His remarks can be watched here:  President Obama’s Efforts on Financial Transparency and Anti-Corruption: What You Need to Know

Also, the White House is putting forward a series of initiatives in this area:

Fact Sheet: Obama Administration Announces Steps to Strengthen Financial Transparency, and Combat Money Laundering, Corruption, and Tax Evasion

To date, none of the specific initiatives address current “tax expatriation law” under IRC Sections 877, 877A, et. seq.

Foreign Government Criticizes U.S. Government for NOT Providing FATCA IGA Information on Their Taxpayers with U.S. Accounts

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This news is ironic.  The U.S. government has chastised various banks and governments around the world since 2009 for not providing financial information on U.S citizens (USCs) and other U.S. taxpayers regarding their foreign bank and financial accounts.   See, How Congressional Hearings (Particularly In the Senate) Drive IRS and Justice Department Behavior, posted Sept 8, 2014.  FBAR 114 electronic

Now, it is foreign governments’ turn, to criticize the U.S. Treasury and IRS for not keeping up with its promises to provide U.S. financial and bank information on taxpayers of their countries pursuant to all of the FATCA Intergovernmental Government Agreements (IGAs) that were pushed so hard by U.S. Treasury. See, FATCA IGA with Hong Kong Signed: U.S. Citizens and Lawful Permanent Residents Residing in or Around Hong Kong Need to Know, posted on Nov. 17, 2014.

The Commissioner of the Mexican IRS (SAT – Servicio de Administración Tributaria (SAT)), Mr. Aristóteles Núñez Sánchez just announced that the U.S. government is not holding up its side of the bargain under the U.S.-Mexico IGA.  See, the Dec. 12, 2015 article en the national Mexican newspaper, El Universal, EU incumple entrega de informacion: SAT: Mexico ha hecho su parte, asegura Aristóteles Núñez

The article, which is in Spanish, explains that Mexico has complied with its obligations under the IGA by providing detailed information about U.S. taxpayers with accounts in Mexican financial institutions to the U.S. government.  However, the U.S. government has not complied with its side of the bargain.  The news report says no specific details were provided by Mr. Núñez about what type of information was provided.

Why Most U.S. Citizens Residing Overseas Haven’t a Clue about the Labyrinth of U.S. Taxation and Bank and Financial Reporting of Worldwide Income and Assets

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This post is written simply because so many U.S. citizens residing overseas are reasonably confused about the complexity of U.S. tax law.  The mere requirement to file U.S. income tax returns for those overseas often comes as a great surprise.  My non-U.S. born wife is an exception (as she also lives outside the U.S.) simply because I have repeatedly told her for our 20 some years of marriage.  IRS Form W-7 Highlighted

Some in the IRS erroneously think U.S. citizens residing overseas do and should understand U.S. tax law.  I posed one simple scenario to a very sophisticated IRS attorney not very long ago who specializes in the FATCA rules.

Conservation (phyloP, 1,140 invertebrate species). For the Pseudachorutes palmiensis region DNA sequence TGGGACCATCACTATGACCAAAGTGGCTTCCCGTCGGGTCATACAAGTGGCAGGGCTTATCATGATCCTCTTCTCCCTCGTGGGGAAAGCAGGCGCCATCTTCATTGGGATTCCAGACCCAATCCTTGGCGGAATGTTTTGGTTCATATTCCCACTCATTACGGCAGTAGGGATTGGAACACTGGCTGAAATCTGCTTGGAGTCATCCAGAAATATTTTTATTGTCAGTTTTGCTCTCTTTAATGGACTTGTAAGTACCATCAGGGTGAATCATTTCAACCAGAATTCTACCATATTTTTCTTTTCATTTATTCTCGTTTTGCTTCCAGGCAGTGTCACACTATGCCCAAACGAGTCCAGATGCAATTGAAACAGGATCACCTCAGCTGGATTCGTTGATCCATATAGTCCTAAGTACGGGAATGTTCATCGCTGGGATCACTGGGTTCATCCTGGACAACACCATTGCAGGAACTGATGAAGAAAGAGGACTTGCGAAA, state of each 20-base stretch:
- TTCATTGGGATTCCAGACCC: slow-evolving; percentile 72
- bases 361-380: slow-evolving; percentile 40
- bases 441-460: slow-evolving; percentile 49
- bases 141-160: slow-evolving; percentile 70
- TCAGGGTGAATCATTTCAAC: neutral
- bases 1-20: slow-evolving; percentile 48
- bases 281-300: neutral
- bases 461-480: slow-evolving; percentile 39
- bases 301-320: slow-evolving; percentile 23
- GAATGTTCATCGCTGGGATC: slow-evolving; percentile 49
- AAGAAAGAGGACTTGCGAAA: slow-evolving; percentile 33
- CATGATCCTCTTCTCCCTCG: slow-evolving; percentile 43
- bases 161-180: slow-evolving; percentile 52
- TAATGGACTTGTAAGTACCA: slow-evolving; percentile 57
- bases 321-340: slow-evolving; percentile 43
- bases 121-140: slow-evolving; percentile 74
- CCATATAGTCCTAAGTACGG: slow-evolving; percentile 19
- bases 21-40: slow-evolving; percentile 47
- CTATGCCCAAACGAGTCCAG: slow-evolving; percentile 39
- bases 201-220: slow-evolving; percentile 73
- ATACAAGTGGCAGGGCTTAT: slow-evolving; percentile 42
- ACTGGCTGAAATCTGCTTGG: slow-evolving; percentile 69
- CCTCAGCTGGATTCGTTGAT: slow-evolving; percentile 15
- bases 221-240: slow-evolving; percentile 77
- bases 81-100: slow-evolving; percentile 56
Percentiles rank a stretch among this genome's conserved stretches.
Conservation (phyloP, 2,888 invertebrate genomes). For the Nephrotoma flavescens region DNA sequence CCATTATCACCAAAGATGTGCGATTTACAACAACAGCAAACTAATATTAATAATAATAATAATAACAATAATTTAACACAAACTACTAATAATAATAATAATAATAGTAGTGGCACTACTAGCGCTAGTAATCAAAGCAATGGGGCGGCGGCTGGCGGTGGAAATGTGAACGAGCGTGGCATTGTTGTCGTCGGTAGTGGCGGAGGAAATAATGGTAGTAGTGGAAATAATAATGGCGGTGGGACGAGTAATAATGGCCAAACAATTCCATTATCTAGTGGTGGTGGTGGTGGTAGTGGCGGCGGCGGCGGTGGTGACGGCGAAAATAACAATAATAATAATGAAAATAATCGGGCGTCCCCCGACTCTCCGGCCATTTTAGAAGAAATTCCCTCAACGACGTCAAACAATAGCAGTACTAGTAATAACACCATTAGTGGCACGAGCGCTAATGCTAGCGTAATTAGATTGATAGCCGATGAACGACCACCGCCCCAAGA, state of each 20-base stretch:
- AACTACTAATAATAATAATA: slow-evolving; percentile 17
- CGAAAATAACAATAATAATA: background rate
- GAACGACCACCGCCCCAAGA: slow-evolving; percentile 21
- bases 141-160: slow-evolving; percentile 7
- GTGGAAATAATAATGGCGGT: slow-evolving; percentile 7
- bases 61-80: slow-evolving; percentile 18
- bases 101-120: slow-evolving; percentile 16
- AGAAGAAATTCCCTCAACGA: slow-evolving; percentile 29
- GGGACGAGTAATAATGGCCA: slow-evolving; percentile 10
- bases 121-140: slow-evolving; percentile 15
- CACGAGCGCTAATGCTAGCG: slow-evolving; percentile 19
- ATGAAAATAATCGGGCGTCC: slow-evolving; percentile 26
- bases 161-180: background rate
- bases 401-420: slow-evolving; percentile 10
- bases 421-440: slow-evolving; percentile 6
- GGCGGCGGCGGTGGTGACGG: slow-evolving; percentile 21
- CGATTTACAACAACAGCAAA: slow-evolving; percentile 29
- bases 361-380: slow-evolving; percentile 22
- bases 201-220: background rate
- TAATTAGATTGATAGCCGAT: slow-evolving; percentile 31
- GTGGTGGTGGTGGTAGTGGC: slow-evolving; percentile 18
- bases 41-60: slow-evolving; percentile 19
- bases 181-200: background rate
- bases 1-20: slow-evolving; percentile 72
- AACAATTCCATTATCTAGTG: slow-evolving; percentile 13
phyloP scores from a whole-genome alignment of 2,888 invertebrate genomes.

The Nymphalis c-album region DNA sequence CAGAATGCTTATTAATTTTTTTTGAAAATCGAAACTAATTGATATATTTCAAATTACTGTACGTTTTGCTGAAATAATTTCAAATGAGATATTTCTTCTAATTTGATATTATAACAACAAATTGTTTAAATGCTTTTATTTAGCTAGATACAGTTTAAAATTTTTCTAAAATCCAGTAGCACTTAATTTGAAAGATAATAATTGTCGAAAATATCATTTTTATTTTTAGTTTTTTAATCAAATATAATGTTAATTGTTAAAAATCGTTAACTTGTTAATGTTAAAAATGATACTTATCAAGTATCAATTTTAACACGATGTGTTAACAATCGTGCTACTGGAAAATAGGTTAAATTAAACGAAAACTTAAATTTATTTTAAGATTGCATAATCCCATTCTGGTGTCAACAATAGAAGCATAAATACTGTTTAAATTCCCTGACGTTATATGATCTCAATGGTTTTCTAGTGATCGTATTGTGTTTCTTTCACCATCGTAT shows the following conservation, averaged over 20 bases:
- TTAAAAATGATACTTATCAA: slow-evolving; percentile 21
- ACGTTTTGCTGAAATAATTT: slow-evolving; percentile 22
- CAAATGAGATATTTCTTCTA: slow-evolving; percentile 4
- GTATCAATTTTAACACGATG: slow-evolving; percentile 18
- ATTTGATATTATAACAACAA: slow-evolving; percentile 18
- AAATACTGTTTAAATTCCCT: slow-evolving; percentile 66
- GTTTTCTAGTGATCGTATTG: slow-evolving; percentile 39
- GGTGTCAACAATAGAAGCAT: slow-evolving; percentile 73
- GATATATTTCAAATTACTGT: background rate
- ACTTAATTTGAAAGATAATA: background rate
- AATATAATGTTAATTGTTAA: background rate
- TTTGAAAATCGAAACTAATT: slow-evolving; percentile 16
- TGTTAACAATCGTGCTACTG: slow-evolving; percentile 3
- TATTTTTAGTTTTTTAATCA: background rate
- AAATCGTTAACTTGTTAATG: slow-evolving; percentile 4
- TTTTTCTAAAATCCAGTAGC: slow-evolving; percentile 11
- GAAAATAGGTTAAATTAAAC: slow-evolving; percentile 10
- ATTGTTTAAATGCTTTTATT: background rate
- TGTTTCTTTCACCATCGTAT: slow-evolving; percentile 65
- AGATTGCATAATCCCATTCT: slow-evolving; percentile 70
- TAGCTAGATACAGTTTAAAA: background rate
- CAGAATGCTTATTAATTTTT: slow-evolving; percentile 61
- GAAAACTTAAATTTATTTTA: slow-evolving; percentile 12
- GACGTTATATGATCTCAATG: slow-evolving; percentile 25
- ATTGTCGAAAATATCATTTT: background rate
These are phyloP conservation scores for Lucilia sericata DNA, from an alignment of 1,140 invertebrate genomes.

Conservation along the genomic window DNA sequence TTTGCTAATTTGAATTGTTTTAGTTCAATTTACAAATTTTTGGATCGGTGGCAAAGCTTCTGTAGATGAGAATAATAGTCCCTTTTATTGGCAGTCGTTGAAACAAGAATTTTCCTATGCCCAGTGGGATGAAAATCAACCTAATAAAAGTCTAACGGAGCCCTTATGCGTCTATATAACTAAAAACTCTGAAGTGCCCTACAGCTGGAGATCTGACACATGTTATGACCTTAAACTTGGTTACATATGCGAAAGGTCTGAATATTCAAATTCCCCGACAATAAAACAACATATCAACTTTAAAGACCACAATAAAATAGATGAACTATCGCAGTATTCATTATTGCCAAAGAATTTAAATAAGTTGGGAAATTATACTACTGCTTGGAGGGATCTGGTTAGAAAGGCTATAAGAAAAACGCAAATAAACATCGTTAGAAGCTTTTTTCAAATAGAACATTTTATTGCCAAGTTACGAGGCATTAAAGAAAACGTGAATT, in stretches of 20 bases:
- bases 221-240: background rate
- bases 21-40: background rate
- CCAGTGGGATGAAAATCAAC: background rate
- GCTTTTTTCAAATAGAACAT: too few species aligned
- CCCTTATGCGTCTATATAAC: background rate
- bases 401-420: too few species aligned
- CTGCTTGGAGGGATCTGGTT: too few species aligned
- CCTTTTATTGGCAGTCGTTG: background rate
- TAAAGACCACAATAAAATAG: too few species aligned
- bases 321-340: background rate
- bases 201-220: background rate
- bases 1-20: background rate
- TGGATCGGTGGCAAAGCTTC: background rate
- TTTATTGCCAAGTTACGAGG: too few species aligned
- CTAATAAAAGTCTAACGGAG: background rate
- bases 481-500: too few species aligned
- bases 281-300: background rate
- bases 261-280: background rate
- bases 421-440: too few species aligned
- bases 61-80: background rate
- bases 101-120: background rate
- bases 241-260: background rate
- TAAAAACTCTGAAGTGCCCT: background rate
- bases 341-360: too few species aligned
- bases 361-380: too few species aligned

Her view is (hopefully was) that U.S. citizens throughout the world know or should know the U.S. tax laws because the instructions to IRS Form 1040 are clear.

This thought knocked me off my figurative chair onto the floor!  Smack. 

My surprise is based upon my own experience working with individuals and families throughout the world, in numerous countries.  I have noticed a number of notions, based upon these andectodal experiences as follows:

  1. A minority of U.S. citizens (unless they lived most of their lives in the U.S. and recently moved overseas as an “expatriate”) have no real basic idea of how the U.S. federal tax laws work; let alone to their assets and income in their country of residence.  See USCs and LPRs Living Outside the U.S. – Key Tax and BSA Forms
  2. There are indeed plenty of immigrant U.S. residents (certainly less than 50% by my own experience – especially when concepts of PFICs and foreign tax credits start being discussed) who even understand the basics of U.S. international tax law.
  3. If they reside in an English speaking country that has relatively strong family or historical ties to the U.S. (e.g., England, Ireland, Scotland, and Canada, etc.) they are likely to have a better idea of the U.S. federal tax laws, but still the majority don’t know key concepts.  See, Nuances of FBAR – Foreign Bank Account Report Filings – for USCs and LPRs living outside the U.S.
  4. Even those in English speaking countries that have less historical or family ties to the U.S. have a lesser understanding (e.g., New Zealand, Australia, Kenya, South Africa, India, etc.).US Passport
  5. Those who do not speak English know even less about U.S. tax laws and how they apply to them.
  6. Many individuals who learn of these requirements overseas are sometimes driven to great despair.  The message they receive is not a correct one under the law in my view: as they read IRS materials (for instance, see FAQs 5, 6 and and former 51.2 from the Offshore Voluntary Disclosure Program Frequently Asked Questions and Answers 2014) and come to the conclusion they will soon be going to jail, criminally prosecuted or otherwise be subject to tens of thousands of dollars worth of penalties for their failure to file a range of tax forms.